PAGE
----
In WWII, remote islands in the pacific became a theatre of war. Vast amounts of military equipment and supplies were dropped in the jungle and shared by soldiers with guides and hosts from the indigenous people, who had never seen such things before. And then, suddenly, they left. To bring back the bounty of goods parachuting from the air, they built fake airfields and runways, lit by signal fires, imitating the behavior of the soldiers. Of course, airdrops never materialized, yet some cargo cults still remain active.

The ‘cargo-cult’ phrase was used to define ‘cargo-cult science’ by physicist Richard Feynman, where research appears on first inspection to be real science, but in fact does not follow the scientific method. It just pretends to be science.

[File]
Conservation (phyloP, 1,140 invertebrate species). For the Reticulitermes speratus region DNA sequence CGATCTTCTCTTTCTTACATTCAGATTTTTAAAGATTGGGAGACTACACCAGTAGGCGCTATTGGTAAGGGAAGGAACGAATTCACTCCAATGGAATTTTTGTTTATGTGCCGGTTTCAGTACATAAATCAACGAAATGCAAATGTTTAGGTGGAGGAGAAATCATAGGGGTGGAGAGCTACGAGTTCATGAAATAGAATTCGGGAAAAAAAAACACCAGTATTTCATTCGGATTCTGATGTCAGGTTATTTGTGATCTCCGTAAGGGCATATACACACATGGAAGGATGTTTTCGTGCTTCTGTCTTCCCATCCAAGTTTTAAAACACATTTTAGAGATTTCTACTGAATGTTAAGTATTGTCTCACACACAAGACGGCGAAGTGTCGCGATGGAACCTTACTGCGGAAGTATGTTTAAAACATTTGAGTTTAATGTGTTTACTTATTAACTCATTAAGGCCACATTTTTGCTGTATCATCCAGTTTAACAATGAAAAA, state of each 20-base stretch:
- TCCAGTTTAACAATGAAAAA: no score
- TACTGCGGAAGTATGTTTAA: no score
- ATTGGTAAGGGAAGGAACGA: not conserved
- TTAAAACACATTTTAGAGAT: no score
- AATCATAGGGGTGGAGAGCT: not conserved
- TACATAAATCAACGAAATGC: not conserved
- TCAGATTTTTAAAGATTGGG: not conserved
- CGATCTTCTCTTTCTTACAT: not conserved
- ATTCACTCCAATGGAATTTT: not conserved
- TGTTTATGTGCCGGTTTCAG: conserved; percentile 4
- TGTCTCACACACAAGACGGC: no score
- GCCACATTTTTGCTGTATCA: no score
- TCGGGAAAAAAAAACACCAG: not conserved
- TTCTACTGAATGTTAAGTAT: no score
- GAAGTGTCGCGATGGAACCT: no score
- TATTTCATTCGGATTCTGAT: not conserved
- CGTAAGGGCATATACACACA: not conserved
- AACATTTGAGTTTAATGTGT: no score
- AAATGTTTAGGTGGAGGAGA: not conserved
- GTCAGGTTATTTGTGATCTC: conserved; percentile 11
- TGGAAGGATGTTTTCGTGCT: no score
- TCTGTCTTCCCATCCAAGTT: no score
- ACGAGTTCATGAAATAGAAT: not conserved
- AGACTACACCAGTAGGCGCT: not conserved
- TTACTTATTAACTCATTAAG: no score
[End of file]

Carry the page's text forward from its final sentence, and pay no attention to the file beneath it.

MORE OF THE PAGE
Just in the same way, there is a lot of ‘cargo-cult strategy’. If you follow easy steps X, Y, Z, then your business will be instantly succesful. Believing this certainly reduces immediate feelings of uncertainty. But does it actually give you a better chance of surviving with your business?

How to recognize it:
Cargo cult thinking is a form of thinking where people replicate a symptom in order to bring about an effect. In business, it can usually be seen in logic in the form of :”Business X is successful. Business X has technology Y. If we have technology Y, we will also be successful.” Success is not guaranteed.

What to do about it:
Try to figure out if the symptom that is focused on is the only reason for the apparent success, or that other factors also play a role. And can you find counter examples? What other options do you have?

3. Silver Bullets a.k.a. Snake Oil

People love the quick and easy solution, where belief can supersede the fear of uncertainty. We call this ‘silver bullets’ (since they magically tend to kill Vampires and werewolves, which are bad things) The world is usually not that simple, but to make it seem safe we leave out the hard bits.

How to recognize: